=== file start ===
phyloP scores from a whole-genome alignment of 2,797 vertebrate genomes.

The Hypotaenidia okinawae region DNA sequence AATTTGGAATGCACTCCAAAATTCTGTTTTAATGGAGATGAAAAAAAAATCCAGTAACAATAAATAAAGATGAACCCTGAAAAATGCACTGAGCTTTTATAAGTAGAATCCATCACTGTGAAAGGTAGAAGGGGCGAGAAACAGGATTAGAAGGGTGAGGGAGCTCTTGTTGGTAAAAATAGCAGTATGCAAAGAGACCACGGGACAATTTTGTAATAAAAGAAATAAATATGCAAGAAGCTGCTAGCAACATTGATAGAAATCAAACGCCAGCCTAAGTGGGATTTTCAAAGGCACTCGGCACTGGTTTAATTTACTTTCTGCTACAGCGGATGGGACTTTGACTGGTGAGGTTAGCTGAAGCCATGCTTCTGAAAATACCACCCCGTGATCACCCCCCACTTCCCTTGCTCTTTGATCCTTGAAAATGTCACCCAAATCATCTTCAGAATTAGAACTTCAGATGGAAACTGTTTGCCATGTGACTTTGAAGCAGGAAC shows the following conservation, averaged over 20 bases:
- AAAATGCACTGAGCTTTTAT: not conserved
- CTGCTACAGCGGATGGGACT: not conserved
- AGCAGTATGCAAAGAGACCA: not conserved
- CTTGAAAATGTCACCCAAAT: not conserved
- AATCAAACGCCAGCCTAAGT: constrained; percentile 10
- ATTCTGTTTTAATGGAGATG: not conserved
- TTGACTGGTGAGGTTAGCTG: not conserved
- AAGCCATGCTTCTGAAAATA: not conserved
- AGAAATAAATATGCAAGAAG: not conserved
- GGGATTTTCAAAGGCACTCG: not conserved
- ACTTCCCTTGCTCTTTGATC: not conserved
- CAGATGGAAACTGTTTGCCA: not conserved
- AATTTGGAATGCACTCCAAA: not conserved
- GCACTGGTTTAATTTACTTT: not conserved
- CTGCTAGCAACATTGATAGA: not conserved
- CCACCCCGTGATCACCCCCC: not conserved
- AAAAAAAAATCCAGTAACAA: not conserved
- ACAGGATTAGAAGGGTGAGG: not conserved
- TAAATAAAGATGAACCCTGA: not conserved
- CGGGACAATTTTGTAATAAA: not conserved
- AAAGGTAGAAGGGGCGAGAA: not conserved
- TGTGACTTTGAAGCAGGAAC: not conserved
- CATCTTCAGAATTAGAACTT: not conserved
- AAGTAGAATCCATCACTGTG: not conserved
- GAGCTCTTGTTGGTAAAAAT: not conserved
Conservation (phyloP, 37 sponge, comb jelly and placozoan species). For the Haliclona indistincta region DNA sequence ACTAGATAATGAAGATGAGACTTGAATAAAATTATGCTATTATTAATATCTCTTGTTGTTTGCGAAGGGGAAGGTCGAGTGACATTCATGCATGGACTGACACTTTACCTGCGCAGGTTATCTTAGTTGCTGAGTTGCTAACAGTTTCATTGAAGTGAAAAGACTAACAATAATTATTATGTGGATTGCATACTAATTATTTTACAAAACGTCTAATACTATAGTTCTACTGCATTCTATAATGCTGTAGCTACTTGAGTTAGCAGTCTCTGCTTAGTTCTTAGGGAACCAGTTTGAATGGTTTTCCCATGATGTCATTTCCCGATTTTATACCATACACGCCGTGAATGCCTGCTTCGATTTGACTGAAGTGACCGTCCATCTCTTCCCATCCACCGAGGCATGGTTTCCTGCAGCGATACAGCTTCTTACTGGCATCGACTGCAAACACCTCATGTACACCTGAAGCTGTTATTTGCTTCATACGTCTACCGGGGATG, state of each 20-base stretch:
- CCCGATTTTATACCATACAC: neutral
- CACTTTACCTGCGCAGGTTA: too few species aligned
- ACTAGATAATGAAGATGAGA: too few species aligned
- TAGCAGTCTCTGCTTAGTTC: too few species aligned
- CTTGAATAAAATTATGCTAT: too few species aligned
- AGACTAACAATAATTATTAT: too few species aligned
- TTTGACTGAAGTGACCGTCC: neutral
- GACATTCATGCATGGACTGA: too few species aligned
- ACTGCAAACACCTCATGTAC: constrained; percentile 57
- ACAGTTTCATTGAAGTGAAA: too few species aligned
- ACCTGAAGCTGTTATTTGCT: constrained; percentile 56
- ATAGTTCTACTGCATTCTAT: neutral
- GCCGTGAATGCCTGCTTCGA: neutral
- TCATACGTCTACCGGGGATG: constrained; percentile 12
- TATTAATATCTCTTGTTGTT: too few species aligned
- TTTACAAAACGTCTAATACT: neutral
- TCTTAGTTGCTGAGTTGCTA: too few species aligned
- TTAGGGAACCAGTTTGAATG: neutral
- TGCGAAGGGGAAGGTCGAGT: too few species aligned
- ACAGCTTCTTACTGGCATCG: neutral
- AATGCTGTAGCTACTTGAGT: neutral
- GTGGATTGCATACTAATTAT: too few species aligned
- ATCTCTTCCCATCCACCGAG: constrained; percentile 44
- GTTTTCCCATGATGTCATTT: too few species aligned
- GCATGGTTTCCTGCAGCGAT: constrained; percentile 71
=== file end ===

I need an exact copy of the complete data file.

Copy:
phyloP scores from a whole-genome alignment of 2,797 vertebrate genomes.

The Hypotaenidia okinawae region DNA sequence AATTTGGAATGCACTCCAAAATTCTGTTTTAATGGAGATGAAAAAAAAATCCAGTAACAATAAATAAAGATGAACCCTGAAAAATGCACTGAGCTTTTATAAGTAGAATCCATCACTGTGAAAGGTAGAAGGGGCGAGAAACAGGATTAGAAGGGTGAGGGAGCTCTTGTTGGTAAAAATAGCAGTATGCAAAGAGACCACGGGACAATTTTGTAATAAAAGAAATAAATATGCAAGAAGCTGCTAGCAACATTGATAGAAATCAAACGCCAGCCTAAGTGGGATTTTCAAAGGCACTCGGCACTGGTTTAATTTACTTTCTGCTACAGCGGATGGGACTTTGACTGGTGAGGTTAGCTGAAGCCATGCTTCTGAAAATACCACCCCGTGATCACCCCCCACTTCCCTTGCTCTTTGATCCTTGAAAATGTCACCCAAATCATCTTCAGAATTAGAACTTCAGATGGAAACTGTTTGCCATGTGACTTTGAAGCAGGAAC shows the following conservation, averaged over 20 bases:
- AAAATGCACTGAGCTTTTAT: not conserved
- CTGCTACAGCGGATGGGACT: not conserved
- AGCAGTATGCAAAGAGACCA: not conserved
- CTTGAAAATGTCACCCAAAT: not conserved
- AATCAAACGCCAGCCTAAGT: constrained; percentile 10
- ATTCTGTTTTAATGGAGATG: not conserved
- TTGACTGGTGAGGTTAGCTG: not conserved
- AAGCCATGCTTCTGAAAATA: not conserved
- AGAAATAAATATGCAAGAAG: not conserved
- GGGATTTTCAAAGGCACTCG: not conserved
- ACTTCCCTTGCTCTTTGATC: not conserved
- CAGATGGAAACTGTTTGCCA: not conserved
- AATTTGGAATGCACTCCAAA: not conserved
- GCACTGGTTTAATTTACTTT: not conserved
- CTGCTAGCAACATTGATAGA: not conserved
- CCACCCCGTGATCACCCCCC: not conserved
- AAAAAAAAATCCAGTAACAA: not conserved
- ACAGGATTAGAAGGGTGAGG: not conserved
- TAAATAAAGATGAACCCTGA: not conserved
- CGGGACAATTTTGTAATAAA: not conserved
- AAAGGTAGAAGGGGCGAGAA: not conserved
- TGTGACTTTGAAGCAGGAAC: not conserved
- CATCTTCAGAATTAGAACTT: not conserved
- AAGTAGAATCCATCACTGTG: not conserved
- GAGCTCTTGTTGGTAAAAAT: not conserved
Conservation (phyloP, 37 sponge, comb jelly and placozoan species). For the Haliclona indistincta region DNA sequence ACTAGATAATGAAGATGAGACTTGAATAAAATTATGCTATTATTAATATCTCTTGTTGTTTGCGAAGGGGAAGGTCGAGTGACATTCATGCATGGACTGACACTTTACCTGCGCAGGTTATCTTAGTTGCTGAGTTGCTAACAGTTTCATTGAAGTGAAAAGACTAACAATAATTATTATGTGGATTGCATACTAATTATTTTACAAAACGTCTAATACTATAGTTCTACTGCATTCTATAATGCTGTAGCTACTTGAGTTAGCAGTCTCTGCTTAGTTCTTAGGGAACCAGTTTGAATGGTTTTCCCATGATGTCATTTCCCGATTTTATACCATACACGCCGTGAATGCCTGCTTCGATTTGACTGAAGTGACCGTCCATCTCTTCCCATCCACCGAGGCATGGTTTCCTGCAGCGATACAGCTTCTTACTGGCATCGACTGCAAACACCTCATGTACACCTGAAGCTGTTATTTGCTTCATACGTCTACCGGGGATG, state of each 20-base stretch:
- CCCGATTTTATACCATACAC: neutral
- CACTTTACCTGCGCAGGTTA: too few species aligned
- ACTAGATAATGAAGATGAGA: too few species aligned
- TAGCAGTCTCTGCTTAGTTC: too few species aligned
- CTTGAATAAAATTATGCTAT: too few species aligned
- AGACTAACAATAATTATTAT: too few species aligned
- TTTGACTGAAGTGACCGTCC: neutral
- GACATTCATGCATGGACTGA: too few species aligned
- ACTGCAAACACCTCATGTAC: constrained; percentile 57
- ACAGTTTCATTGAAGTGAAA: too few species aligned
- ACCTGAAGCTGTTATTTGCT: constrained; percentile 56
- ATAGTTCTACTGCATTCTAT: neutral
- GCCGTGAATGCCTGCTTCGA: neutral
- TCATACGTCTACCGGGGATG: constrained; percentile 12
- TATTAATATCTCTTGTTGTT: too few species aligned
- TTTACAAAACGTCTAATACT: neutral
- TCTTAGTTGCTGAGTTGCTA: too few species aligned
- TTAGGGAACCAGTTTGAATG: neutral
- TGCGAAGGGGAAGGTCGAGT: too few species aligned
- ACAGCTTCTTACTGGCATCG: neutral
- AATGCTGTAGCTACTTGAGT: neutral
- GTGGATTGCATACTAATTAT: too few species aligned
- ATCTCTTCCCATCCACCGAG: constrained; percentile 44
- GTTTTCCCATGATGTCATTT: too few species aligned
- GCATGGTTTCCTGCAGCGAT: constrained; percentile 71